The Greenhouse is not only a survey of the state of Scandinavian design education, it’s first and foremost a launchpad for emerging talents, a site for smaller studios to show off new prototypes and for new alliances to form.
Every year is different and unlike the main fair the Greenhouse nearly possible to predict beforehand. Among the booths this year there are several familiar names such as Kosmos Project but mainly new acquaintances like Studio Bey that snatched up the newly established Editor’s Award for Rising Star for their playful designs challenging common perceptions of everyday objects. Unfortunately for us it seems that the duo has already parted ways.
Although most of the participants in the Greenhouse are based here in Scandinavia or has some other relation (education being the main reason) to the north – not all has a local connection. Working out of Winnipeg, Thom Fougere’s collection is characterized by cool, blond woods and sleek metal contours. But it’s also a collection with range – from the mid-century inspired Rattan Bench to the Saddle Chair, an experimental new furniture typology.
Toronto based M-S-D-S made a huge impact at last year’s fair and decided to bring a fresh batch of prototypes including the low and sturdy Ancestor chair and a trio of side tables with similar dimensions but very different expressions. Given the studios background developing interior projects it’s perhaps not surprising that the duo has developed a particular ability for lighting design. Their Aluminum Pendant is sandcasted to give the surface of the minimalist pendant a subtle but tactile surface. The simplicity of the design makes it very versatile and adaptable for various types of interior contexts. The Ware Lamp has a different type of tactility to it, the shell-like standing lamp is made in one piece out of a ceramic material with a very fine texture. Hopefully we’ll see at least a couple of these prototypes in production in the foreseeable future.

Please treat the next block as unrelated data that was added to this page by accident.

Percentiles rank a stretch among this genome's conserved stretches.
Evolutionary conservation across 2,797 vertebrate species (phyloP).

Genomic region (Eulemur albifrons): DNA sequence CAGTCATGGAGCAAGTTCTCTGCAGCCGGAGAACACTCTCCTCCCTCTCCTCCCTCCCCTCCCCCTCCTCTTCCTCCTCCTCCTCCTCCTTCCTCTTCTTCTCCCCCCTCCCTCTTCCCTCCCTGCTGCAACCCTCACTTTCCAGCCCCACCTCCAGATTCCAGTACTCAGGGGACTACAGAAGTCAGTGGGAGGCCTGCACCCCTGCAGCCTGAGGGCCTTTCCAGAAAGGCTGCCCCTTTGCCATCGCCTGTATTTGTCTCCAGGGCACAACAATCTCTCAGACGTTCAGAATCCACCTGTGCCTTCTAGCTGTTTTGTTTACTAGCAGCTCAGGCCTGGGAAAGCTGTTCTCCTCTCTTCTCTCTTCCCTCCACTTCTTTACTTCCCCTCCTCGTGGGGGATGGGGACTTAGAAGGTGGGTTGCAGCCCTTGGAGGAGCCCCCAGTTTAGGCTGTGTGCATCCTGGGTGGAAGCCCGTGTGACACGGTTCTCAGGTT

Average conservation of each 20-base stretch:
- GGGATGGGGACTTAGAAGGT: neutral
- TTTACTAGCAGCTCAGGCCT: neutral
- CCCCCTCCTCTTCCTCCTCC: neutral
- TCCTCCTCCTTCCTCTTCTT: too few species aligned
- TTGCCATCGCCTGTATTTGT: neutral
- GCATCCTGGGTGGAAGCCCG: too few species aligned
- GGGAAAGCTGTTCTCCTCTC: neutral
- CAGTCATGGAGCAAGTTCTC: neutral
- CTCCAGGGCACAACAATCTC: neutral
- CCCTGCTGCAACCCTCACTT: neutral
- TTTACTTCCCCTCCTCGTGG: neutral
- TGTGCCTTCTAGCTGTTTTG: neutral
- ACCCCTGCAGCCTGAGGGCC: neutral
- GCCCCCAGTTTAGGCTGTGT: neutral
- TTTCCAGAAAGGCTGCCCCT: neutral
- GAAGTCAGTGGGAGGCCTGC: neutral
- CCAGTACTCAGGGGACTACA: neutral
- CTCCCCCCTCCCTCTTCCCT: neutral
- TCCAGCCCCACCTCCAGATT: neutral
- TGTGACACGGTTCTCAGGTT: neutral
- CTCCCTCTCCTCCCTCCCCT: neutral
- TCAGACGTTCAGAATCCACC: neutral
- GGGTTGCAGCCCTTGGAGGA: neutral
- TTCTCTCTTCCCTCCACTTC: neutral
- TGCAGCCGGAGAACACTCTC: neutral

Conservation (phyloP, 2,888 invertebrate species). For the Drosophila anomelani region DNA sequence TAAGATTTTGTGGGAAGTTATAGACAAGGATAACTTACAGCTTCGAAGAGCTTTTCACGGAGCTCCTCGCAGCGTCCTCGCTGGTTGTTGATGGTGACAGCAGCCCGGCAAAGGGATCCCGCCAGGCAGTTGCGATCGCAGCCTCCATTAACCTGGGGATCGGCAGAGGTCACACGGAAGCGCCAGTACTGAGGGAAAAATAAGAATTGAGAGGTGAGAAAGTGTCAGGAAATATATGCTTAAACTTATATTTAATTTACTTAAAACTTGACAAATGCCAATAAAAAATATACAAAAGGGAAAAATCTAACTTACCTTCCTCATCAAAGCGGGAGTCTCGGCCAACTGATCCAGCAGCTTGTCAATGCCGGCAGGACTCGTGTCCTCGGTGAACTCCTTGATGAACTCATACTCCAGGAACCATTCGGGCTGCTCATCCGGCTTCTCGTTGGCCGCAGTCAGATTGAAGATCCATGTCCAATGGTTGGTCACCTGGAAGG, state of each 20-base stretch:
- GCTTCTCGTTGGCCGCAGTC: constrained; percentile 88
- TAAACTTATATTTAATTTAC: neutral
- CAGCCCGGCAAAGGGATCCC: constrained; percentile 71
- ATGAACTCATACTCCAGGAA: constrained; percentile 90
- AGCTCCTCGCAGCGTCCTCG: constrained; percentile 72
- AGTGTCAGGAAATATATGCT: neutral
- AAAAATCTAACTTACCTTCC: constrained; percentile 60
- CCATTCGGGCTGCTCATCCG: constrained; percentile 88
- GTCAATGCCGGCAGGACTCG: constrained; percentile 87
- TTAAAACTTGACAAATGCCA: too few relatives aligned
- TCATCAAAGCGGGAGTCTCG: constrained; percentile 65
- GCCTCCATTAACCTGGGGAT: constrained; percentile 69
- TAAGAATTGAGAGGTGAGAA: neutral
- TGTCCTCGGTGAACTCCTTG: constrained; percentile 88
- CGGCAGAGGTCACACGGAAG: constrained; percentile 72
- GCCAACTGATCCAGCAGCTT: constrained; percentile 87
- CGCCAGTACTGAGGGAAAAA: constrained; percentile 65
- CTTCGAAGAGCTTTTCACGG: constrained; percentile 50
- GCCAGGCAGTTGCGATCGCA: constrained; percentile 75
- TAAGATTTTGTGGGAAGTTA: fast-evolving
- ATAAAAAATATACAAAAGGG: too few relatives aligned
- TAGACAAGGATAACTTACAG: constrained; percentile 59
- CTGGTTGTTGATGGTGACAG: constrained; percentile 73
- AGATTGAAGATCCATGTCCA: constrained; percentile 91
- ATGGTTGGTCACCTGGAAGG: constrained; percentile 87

Visma Collection by Stockholm based studio Haha STHLM is defined by its monochrome expression and Bauhaus influenced aesthetics . But whereas the Bauhaus emphasized lightness of material and form, Haha STHLM has achieved a bold graphic expression contrarian to the purely functionalist ideal.
Keisuke Kawasake’s Vowel Shelf system contains a very unusual solution that defines the overall expression of the design. Each shelf unit has a diagonal support/divider that effectively increase the depth of the shelf. This construction optimize function by also adds a layer of versatility because the system can be arranged in various combinations despite only consisting of a singular type.
Finally Kunsik Choi currently based in Malmö, South Sweden is a contemporary cabinetmaker with a distinct style and uncompromising attention to details, case in point the Facet cabinet. This wall mounted cabinet has the appearance of an isomeric projection and contains no less than 589 wooden elements. The Th unit is a decidedly simpler and more utilitarian design, a freestanding system with magnet connectors allowing the units to be freely arranged into to side-tables, bookshelves or other customized storage.